When Is Enough Enough?
Yesterday was National Dog Day. Naturally, I planned to blog about my perfect dog.
Instead, I’m writing about another senseless murder of two lovely young people at the hands of a deranged gunman. When will we, collectively, say enough is enough?
My children are the ages of Alison Parker and Adam Ward. My heart aches for their parents and loved ones. It’s too much to comprehend. Alison’s dad is calling for sensible gun laws. And for those who say he’s “politicizing” his daughter’s murder, shame on you.
For those who say it’s too late; there are already too many guns in America, what if we had taken action after Sandy Hook? Maybe yesterday’s shooter wouldn’t have been able to get a gun and Alison and Adam would still be alive. Doing nothing is not the answer.
Here is a statement from Shannon Watts, founder of Moms Demand Action for Gun Sense in America:
“Our thoughts and prayers are with Alison and Adam’s families, WDBJ-TV and the Moneta community today. As details unfold about this horrifying on-air murder, here’s what we know for sure: Alison Parker and Adam Ward went to work this morning to simply do their jobs – cover the news – but instead they became the day’s news when they were shot and killed by a disgruntled, former co-worker. And this wasn’t the only shooting that took place today in this country. America is the most dangerous country for women in the developed world when it comes to gun violence: women are 11 times more likely to be killed here with a gun than in other countries. And workplace gun violence is a real threat to public safety – since 2009, there have been at least six mass shootings at the shooter’s current or former workplace.”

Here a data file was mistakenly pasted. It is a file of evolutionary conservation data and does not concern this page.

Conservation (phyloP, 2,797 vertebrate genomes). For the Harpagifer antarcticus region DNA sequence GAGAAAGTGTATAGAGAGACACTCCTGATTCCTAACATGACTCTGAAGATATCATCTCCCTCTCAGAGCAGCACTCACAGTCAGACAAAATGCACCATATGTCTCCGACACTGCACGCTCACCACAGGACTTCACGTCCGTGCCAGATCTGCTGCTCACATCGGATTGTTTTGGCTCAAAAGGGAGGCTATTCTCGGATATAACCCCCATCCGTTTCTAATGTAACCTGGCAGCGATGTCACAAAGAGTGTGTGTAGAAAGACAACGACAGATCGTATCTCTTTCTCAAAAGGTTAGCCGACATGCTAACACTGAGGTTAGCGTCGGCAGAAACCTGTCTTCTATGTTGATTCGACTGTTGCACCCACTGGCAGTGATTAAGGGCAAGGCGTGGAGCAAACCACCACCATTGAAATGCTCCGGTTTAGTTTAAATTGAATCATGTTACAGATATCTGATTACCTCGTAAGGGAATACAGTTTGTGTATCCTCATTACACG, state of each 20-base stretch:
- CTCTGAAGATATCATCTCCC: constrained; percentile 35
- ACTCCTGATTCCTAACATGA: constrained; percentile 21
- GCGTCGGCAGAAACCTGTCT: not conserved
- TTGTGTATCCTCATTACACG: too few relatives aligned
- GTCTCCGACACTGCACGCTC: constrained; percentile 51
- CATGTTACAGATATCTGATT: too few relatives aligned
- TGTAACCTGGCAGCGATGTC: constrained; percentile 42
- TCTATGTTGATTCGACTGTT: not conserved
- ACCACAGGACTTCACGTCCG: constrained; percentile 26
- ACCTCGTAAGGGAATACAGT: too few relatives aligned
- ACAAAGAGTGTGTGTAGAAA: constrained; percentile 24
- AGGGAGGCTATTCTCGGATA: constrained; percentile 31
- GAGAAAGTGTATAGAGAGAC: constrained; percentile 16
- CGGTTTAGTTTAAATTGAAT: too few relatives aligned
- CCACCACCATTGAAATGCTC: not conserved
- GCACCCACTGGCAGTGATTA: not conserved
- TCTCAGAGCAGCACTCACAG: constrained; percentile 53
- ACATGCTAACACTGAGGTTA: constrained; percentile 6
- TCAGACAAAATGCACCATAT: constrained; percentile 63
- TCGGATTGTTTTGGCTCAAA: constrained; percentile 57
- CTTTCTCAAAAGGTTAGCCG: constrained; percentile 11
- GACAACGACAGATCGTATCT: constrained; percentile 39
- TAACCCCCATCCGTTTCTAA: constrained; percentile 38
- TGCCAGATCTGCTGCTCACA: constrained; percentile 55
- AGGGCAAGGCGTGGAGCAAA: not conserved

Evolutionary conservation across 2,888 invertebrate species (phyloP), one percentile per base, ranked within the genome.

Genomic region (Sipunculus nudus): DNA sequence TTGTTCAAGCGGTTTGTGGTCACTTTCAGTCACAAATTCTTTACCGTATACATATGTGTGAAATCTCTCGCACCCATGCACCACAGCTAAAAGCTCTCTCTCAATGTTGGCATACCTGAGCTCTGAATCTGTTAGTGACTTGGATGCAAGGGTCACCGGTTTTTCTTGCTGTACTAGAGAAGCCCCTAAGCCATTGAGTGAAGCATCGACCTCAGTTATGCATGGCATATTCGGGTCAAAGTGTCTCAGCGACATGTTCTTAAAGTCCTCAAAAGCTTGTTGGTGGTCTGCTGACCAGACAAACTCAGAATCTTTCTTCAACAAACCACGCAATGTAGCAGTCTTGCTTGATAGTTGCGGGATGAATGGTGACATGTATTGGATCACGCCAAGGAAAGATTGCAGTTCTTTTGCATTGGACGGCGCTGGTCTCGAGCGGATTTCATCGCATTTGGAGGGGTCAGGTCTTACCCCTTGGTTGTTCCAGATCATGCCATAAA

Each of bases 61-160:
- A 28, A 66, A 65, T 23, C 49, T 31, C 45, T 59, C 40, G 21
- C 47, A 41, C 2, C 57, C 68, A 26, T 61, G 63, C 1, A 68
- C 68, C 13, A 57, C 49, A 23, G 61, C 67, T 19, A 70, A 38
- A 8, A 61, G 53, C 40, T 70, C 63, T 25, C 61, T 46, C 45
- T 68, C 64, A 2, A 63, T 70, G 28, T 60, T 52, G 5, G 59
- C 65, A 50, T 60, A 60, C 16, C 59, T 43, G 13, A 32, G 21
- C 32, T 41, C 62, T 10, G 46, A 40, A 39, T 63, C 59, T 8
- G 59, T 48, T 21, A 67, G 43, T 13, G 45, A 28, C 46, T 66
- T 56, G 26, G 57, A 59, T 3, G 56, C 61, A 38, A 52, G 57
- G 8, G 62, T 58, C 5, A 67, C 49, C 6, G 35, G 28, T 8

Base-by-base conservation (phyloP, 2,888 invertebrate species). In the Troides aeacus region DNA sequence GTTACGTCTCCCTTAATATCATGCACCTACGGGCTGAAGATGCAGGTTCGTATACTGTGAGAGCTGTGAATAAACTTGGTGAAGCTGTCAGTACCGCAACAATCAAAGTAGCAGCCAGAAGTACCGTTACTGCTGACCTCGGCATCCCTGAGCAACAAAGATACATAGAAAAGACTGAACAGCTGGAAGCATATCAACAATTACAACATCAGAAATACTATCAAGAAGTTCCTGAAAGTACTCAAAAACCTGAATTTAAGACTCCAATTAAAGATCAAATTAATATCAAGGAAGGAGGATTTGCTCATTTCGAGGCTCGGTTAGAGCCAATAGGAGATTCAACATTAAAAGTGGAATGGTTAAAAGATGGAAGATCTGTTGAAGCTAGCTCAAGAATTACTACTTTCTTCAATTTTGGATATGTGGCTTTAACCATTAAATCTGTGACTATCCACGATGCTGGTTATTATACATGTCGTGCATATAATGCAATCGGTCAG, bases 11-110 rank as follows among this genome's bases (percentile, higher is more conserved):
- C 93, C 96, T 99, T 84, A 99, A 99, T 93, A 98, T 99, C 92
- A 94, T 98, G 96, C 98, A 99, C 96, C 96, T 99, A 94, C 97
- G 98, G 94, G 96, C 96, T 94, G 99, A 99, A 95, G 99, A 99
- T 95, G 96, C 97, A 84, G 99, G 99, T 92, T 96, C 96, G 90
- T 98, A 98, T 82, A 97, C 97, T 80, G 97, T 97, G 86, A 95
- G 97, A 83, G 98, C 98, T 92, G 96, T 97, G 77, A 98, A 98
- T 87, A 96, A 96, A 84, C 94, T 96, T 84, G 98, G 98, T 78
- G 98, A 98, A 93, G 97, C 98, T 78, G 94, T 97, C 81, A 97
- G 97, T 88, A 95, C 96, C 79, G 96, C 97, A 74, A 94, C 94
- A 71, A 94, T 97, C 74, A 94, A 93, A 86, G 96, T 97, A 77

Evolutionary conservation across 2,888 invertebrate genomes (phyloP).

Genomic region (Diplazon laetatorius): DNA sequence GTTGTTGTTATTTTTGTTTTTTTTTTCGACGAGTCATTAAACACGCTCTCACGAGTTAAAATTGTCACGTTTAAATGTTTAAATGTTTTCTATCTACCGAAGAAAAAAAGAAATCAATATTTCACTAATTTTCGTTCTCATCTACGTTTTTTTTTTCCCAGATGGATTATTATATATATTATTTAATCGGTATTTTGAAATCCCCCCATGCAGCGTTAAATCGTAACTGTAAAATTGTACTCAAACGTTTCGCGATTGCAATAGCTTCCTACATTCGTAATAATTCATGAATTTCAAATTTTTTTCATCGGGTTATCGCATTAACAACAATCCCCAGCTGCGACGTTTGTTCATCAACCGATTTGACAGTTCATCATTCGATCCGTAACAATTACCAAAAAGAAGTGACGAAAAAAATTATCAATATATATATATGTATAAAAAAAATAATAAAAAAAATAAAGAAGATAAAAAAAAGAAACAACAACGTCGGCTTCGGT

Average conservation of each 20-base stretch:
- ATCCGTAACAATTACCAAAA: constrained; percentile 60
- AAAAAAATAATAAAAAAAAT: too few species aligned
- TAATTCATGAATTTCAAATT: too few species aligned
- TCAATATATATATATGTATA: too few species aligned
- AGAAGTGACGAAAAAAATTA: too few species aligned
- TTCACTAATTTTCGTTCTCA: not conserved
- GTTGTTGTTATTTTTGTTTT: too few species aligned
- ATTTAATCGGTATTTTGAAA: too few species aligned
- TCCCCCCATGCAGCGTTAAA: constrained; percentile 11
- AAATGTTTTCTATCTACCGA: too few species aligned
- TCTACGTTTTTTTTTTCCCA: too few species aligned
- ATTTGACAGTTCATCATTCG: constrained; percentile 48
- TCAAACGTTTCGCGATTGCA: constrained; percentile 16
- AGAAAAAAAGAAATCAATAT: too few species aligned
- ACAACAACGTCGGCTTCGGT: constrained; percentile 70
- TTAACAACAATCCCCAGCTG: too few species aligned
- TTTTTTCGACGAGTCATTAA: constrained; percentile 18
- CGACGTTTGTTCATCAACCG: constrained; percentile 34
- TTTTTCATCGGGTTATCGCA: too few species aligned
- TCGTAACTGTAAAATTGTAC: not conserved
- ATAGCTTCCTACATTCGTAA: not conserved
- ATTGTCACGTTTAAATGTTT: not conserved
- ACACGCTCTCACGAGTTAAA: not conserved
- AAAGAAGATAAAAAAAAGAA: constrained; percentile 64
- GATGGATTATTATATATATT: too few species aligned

“The gun lobby’s ongoing response to a long, cruel summer of senseless, preventable gun violence is to say Americans ought to be armed and at the ready at every moment. But, as we saw in the horrifying footage from this morning’s shooting, that’s an insane proposition. Was Adam supposed to hold a gun in one hand, and operate his camera with the other? Should Alison have carried both a microphone and a firearm? Moms will not be silent and allow the gun lobby’s rhetoric and propaganda to take hold in this country. Americans are being shot and killed in places we should be able go every day without fear: work, school, church and the movies. Our leaders can no longer ignore the dire need for common-sense public safety measures that keep guns out of the hands of dangerous people. It’s time to ask them: ‘Do you stand with Americans or do you stand with the gun lobby?’”
Everyone looks in horror at this shooting, at the mass killings of people doing a bible study in a church, at the deaths of elementary school children in Sandy Hook. The list goes on and on. Yet, we sit on our hands and turn our heads away in denial. Have we become so immune to gun violence that we just accept it as an everyday occurrence in the United States?
It’s not only the murders, but the accidental shootings that are disturbing. Many of those involve children. How often do you ask the parents of new friends of your children whether or not they have a gun in the home and whether or not it is loaded and in a secure location? You should be asking those questions. Here is an interactive map created by Moms Demand Action for Gun Sense in America of unintentional shootings by children.